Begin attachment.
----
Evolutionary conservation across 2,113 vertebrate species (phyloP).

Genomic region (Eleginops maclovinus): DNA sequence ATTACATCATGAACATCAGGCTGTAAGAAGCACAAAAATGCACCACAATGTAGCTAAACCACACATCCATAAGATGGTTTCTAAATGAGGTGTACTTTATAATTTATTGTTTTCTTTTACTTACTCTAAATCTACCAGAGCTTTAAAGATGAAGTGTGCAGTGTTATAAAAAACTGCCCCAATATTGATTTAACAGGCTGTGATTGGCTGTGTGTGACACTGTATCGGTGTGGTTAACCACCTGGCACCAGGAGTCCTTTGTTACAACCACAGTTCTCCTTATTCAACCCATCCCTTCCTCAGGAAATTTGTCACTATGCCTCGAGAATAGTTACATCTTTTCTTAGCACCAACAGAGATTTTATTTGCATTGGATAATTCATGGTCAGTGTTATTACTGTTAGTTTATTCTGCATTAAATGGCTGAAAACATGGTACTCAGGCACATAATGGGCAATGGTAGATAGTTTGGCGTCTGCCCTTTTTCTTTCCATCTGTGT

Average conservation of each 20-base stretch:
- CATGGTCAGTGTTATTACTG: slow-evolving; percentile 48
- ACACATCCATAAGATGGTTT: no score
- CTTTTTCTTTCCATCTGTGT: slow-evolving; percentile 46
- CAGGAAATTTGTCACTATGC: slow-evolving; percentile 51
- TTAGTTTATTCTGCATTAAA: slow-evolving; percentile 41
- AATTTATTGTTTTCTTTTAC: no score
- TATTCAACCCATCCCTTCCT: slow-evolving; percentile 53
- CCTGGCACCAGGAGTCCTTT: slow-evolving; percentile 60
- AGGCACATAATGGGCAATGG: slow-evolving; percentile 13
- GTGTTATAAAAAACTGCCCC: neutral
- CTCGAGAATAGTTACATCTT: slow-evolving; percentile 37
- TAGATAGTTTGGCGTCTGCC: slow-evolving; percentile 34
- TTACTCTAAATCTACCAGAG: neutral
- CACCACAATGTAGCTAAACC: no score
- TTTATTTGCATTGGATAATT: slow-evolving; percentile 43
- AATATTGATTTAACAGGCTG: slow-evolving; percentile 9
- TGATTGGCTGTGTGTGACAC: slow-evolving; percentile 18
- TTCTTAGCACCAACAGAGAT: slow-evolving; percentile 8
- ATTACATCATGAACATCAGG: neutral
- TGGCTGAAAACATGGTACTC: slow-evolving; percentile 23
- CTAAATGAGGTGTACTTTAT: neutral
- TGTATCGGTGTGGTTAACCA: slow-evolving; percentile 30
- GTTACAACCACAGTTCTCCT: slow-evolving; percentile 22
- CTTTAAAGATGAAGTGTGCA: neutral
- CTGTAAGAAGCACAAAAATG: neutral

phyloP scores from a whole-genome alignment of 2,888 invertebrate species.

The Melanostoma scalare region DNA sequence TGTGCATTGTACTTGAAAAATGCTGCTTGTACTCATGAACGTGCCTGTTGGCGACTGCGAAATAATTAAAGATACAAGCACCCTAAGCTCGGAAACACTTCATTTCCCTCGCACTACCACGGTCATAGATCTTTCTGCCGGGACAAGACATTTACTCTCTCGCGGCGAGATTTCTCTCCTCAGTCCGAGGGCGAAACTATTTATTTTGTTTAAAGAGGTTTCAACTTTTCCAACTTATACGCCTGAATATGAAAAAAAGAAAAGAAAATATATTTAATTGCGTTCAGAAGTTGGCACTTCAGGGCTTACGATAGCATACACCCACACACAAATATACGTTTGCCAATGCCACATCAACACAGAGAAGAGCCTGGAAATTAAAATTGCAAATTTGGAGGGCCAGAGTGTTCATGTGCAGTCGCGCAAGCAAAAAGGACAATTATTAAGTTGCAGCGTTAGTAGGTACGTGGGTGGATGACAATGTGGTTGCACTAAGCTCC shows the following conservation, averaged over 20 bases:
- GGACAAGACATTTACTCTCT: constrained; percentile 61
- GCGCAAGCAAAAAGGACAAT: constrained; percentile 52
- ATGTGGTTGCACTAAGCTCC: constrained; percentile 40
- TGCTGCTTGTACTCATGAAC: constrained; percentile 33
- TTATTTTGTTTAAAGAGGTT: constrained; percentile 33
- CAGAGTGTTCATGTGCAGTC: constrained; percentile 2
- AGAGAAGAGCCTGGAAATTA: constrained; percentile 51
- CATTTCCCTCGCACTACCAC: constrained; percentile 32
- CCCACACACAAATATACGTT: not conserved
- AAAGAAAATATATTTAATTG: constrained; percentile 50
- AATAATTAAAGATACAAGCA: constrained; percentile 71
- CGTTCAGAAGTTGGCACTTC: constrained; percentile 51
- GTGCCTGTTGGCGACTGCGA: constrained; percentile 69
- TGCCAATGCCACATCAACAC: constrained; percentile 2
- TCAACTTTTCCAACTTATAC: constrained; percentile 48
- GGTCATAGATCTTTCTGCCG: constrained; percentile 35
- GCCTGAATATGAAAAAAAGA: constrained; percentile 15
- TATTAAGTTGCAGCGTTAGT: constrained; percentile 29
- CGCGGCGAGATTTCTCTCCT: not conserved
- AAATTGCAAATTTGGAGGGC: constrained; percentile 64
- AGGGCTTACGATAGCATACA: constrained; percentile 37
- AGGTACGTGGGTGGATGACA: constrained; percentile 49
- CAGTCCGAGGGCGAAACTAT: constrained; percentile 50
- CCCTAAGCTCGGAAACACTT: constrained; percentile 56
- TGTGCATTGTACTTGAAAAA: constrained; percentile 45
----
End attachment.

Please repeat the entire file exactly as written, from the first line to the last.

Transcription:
Evolutionary conservation across 2,113 vertebrate species (phyloP).

Genomic region (Eleginops maclovinus): DNA sequence ATTACATCATGAACATCAGGCTGTAAGAAGCACAAAAATGCACCACAATGTAGCTAAACCACACATCCATAAGATGGTTTCTAAATGAGGTGTACTTTATAATTTATTGTTTTCTTTTACTTACTCTAAATCTACCAGAGCTTTAAAGATGAAGTGTGCAGTGTTATAAAAAACTGCCCCAATATTGATTTAACAGGCTGTGATTGGCTGTGTGTGACACTGTATCGGTGTGGTTAACCACCTGGCACCAGGAGTCCTTTGTTACAACCACAGTTCTCCTTATTCAACCCATCCCTTCCTCAGGAAATTTGTCACTATGCCTCGAGAATAGTTACATCTTTTCTTAGCACCAACAGAGATTTTATTTGCATTGGATAATTCATGGTCAGTGTTATTACTGTTAGTTTATTCTGCATTAAATGGCTGAAAACATGGTACTCAGGCACATAATGGGCAATGGTAGATAGTTTGGCGTCTGCCCTTTTTCTTTCCATCTGTGT

Average conservation of each 20-base stretch:
- CATGGTCAGTGTTATTACTG: slow-evolving; percentile 48
- ACACATCCATAAGATGGTTT: no score
- CTTTTTCTTTCCATCTGTGT: slow-evolving; percentile 46
- CAGGAAATTTGTCACTATGC: slow-evolving; percentile 51
- TTAGTTTATTCTGCATTAAA: slow-evolving; percentile 41
- AATTTATTGTTTTCTTTTAC: no score
- TATTCAACCCATCCCTTCCT: slow-evolving; percentile 53
- CCTGGCACCAGGAGTCCTTT: slow-evolving; percentile 60
- AGGCACATAATGGGCAATGG: slow-evolving; percentile 13
- GTGTTATAAAAAACTGCCCC: neutral
- CTCGAGAATAGTTACATCTT: slow-evolving; percentile 37
- TAGATAGTTTGGCGTCTGCC: slow-evolving; percentile 34
- TTACTCTAAATCTACCAGAG: neutral
- CACCACAATGTAGCTAAACC: no score
- TTTATTTGCATTGGATAATT: slow-evolving; percentile 43
- AATATTGATTTAACAGGCTG: slow-evolving; percentile 9
- TGATTGGCTGTGTGTGACAC: slow-evolving; percentile 18
- TTCTTAGCACCAACAGAGAT: slow-evolving; percentile 8
- ATTACATCATGAACATCAGG: neutral
- TGGCTGAAAACATGGTACTC: slow-evolving; percentile 23
- CTAAATGAGGTGTACTTTAT: neutral
- TGTATCGGTGTGGTTAACCA: slow-evolving; percentile 30
- GTTACAACCACAGTTCTCCT: slow-evolving; percentile 22
- CTTTAAAGATGAAGTGTGCA: neutral
- CTGTAAGAAGCACAAAAATG: neutral

phyloP scores from a whole-genome alignment of 2,888 invertebrate species.

The Melanostoma scalare region DNA sequence TGTGCATTGTACTTGAAAAATGCTGCTTGTACTCATGAACGTGCCTGTTGGCGACTGCGAAATAATTAAAGATACAAGCACCCTAAGCTCGGAAACACTTCATTTCCCTCGCACTACCACGGTCATAGATCTTTCTGCCGGGACAAGACATTTACTCTCTCGCGGCGAGATTTCTCTCCTCAGTCCGAGGGCGAAACTATTTATTTTGTTTAAAGAGGTTTCAACTTTTCCAACTTATACGCCTGAATATGAAAAAAAGAAAAGAAAATATATTTAATTGCGTTCAGAAGTTGGCACTTCAGGGCTTACGATAGCATACACCCACACACAAATATACGTTTGCCAATGCCACATCAACACAGAGAAGAGCCTGGAAATTAAAATTGCAAATTTGGAGGGCCAGAGTGTTCATGTGCAGTCGCGCAAGCAAAAAGGACAATTATTAAGTTGCAGCGTTAGTAGGTACGTGGGTGGATGACAATGTGGTTGCACTAAGCTCC shows the following conservation, averaged over 20 bases:
- GGACAAGACATTTACTCTCT: constrained; percentile 61
- GCGCAAGCAAAAAGGACAAT: constrained; percentile 52
- ATGTGGTTGCACTAAGCTCC: constrained; percentile 40
- TGCTGCTTGTACTCATGAAC: constrained; percentile 33
- TTATTTTGTTTAAAGAGGTT: constrained; percentile 33
- CAGAGTGTTCATGTGCAGTC: constrained; percentile 2
- AGAGAAGAGCCTGGAAATTA: constrained; percentile 51
- CATTTCCCTCGCACTACCAC: constrained; percentile 32
- CCCACACACAAATATACGTT: not conserved
- AAAGAAAATATATTTAATTG: constrained; percentile 50
- AATAATTAAAGATACAAGCA: constrained; percentile 71
- CGTTCAGAAGTTGGCACTTC: constrained; percentile 51
- GTGCCTGTTGGCGACTGCGA: constrained; percentile 69
- TGCCAATGCCACATCAACAC: constrained; percentile 2
- TCAACTTTTCCAACTTATAC: constrained; percentile 48
- GGTCATAGATCTTTCTGCCG: constrained; percentile 35
- GCCTGAATATGAAAAAAAGA: constrained; percentile 15
- TATTAAGTTGCAGCGTTAGT: constrained; percentile 29
- CGCGGCGAGATTTCTCTCCT: not conserved
- AAATTGCAAATTTGGAGGGC: constrained; percentile 64
- AGGGCTTACGATAGCATACA: constrained; percentile 37
- AGGTACGTGGGTGGATGACA: constrained; percentile 49
- CAGTCCGAGGGCGAAACTAT: constrained; percentile 50
- CCCTAAGCTCGGAAACACTT: constrained; percentile 56
- TGTGCATTGTACTTGAAAAA: constrained; percentile 45